As psychotherapists, our focus is in child development and play therapy. We use a playful and individualized approach to empower children to cooperate, self-regulate and effectively communicate their needs.
Play therapy is most often used with children ages 3-12 and usually occurs in weekly sessions. Some children’s behaviors may improve very quickly with play therapy (averaging 15-20 sessions), while others may have more serious or ongoing problems that may take longer to resolve. Play therapy works best when a parent, family member, or caretaker is supportive and actively involved in the treatment process.
Why Play Therapy?
Developmentally, even the brightest children have not developed the capacity to use the insight-based verbal reasoning– which is needed to be successful in one-on-one talk therapy. What works in the world of play therapy is that it play can be used as a language by the child, overcoming the challenge of more traditional language-based communication while still allowing the therapist to assess and respond to the underlying needs of the child-client. Also, because therapy sessions are child-centered, there is less resistance and often more rapid change than with talk therapy.
Play therapy is different from regular “playdates” because in these specialized sessions, therapeutic space is created to allow the child-client to express, address, and resolve the challenges they have faced. Play provides a psychological distancing from a child’s issues and allows expression of thoughts and feelings– which is the process work of therapy. Through play, therapists can help children learn more adaptive behaviors when there are emotional or social skills deficits. Children learn to communicate with others, express feelings, modify behavior, develop problem-solving skills, and learn a variety of ways of relating to others. Even the most troubling problems can be confronted in play therapy and lasting resilience can be discovered, rehearsed, mastered, and adapted into lifelong strategies.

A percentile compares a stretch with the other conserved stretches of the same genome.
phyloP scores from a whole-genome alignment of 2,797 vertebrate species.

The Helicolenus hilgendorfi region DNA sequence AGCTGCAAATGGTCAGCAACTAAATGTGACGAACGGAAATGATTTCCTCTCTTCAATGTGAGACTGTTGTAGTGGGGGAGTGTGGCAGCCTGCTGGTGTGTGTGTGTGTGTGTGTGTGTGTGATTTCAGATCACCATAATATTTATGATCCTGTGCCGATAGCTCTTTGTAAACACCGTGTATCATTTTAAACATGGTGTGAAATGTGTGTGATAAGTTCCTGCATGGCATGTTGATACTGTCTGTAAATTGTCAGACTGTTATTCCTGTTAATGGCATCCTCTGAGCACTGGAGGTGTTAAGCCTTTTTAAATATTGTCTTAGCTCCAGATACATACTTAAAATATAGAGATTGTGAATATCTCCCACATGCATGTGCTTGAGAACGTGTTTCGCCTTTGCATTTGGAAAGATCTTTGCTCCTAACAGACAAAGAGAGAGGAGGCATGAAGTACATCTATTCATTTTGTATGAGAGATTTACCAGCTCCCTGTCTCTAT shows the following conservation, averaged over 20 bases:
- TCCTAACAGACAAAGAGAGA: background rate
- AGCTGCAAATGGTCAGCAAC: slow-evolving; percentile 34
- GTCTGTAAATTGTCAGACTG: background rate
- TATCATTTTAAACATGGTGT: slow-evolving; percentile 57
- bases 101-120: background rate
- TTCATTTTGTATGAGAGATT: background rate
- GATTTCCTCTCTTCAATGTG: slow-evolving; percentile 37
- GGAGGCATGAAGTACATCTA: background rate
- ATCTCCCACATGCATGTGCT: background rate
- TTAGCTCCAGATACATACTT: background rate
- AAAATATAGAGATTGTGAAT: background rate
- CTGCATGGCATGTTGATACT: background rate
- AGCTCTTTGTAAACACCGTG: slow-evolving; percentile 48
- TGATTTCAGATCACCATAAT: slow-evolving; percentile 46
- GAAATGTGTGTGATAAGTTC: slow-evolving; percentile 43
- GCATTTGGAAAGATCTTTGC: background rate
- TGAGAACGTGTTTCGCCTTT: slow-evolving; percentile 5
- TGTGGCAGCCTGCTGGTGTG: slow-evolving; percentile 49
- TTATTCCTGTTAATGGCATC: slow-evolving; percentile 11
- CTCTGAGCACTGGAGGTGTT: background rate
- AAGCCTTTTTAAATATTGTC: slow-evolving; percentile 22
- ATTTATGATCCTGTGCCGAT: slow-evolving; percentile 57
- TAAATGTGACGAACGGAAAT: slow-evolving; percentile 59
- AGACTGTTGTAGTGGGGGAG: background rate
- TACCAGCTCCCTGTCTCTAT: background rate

Play therapy is effective with children experiencing life stressors, such as relocation, hospitalization, chronic illness, abuse, domestic violence, and natural disasters. Therapeutic play and can be used with children dealing with:
- anger management
- grief and loss
- divorce, family dissolution, and abandonment
- crises and trauma
- Autism or pervasive developmental disorder
- academic and social problems
- learning disabilities
- conduct disorders